Asbestos report before home sales.

asbestos report before home saleAsbestos report before home sales

Workplace  Relations Minister Bill Shorten gave his personal backing to the  asbestos report before home sales alert strategy.

He said one in every three homes built between 1945 and the mid-80s contain  asbestos, a mineral fibre that can cause the lethal lung cancer  mesothelioma.

“If I was purchasing a home, I would want to know if it contained asbestos or  not,” he told News Limited.

“Obviously I am conscious of the additional cost implications associated with  mandating such measures.”

Mr Shorten said the government would work with state and territory  governments, the Australian Institute of Architects’ Archicentre service, and  consumer group Choice.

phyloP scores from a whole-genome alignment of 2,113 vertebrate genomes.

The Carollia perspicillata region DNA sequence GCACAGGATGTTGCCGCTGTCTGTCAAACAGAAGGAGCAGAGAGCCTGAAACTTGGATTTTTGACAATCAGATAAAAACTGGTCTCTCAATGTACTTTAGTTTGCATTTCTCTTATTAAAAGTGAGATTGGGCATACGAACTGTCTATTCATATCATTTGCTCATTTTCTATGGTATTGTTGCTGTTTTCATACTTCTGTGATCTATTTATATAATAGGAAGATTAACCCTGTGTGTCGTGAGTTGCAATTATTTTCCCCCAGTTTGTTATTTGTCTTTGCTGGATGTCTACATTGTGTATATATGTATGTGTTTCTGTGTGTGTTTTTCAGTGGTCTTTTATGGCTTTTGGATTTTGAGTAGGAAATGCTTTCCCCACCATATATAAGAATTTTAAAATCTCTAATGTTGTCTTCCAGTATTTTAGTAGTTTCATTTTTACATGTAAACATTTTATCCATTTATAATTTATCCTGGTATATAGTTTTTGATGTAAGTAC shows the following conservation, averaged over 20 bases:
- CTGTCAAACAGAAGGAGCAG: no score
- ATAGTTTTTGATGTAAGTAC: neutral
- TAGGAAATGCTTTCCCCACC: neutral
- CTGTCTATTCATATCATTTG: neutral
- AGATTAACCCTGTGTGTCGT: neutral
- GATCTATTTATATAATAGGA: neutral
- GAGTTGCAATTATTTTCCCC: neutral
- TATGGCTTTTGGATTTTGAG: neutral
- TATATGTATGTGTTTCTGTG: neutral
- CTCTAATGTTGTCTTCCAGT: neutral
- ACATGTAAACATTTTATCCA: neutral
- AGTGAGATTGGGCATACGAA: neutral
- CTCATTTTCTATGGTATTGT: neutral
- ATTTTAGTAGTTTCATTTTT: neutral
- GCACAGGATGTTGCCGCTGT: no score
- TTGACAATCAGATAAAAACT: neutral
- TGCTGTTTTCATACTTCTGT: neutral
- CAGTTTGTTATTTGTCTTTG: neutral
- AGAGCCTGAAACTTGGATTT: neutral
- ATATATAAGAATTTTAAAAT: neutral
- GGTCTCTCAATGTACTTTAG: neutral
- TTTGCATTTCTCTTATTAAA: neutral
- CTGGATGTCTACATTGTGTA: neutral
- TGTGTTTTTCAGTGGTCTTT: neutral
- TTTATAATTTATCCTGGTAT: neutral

His department’s Office of Asbestos Safety is seeking public comment on a  proposal to require an “asbestos content report” from a licensed assessor  before properties are sold, leased or renovated.

The ACT already requires sellers and landlords to provide an “asbestos  advice” with each sale or rental contract.

The plan is being championed by government’s Australian Asbestos Management  Review chairman, former ACTU assistant secretary Geoff Fary.

Mr Fary said the asbestos reports – including an inspection and sample  testing by an accredited laboratory – would cost $150 to $200.

“For the cost people would incur when they’re selling a house, that’s chicken  feed,” he told News Limited.

“By doing that, we save people from being exposed to airborne asbestos which  could cost them their lives, so it’s a reasonable impost.

“Rather than nitpicking over costs, we need to get on with it.”

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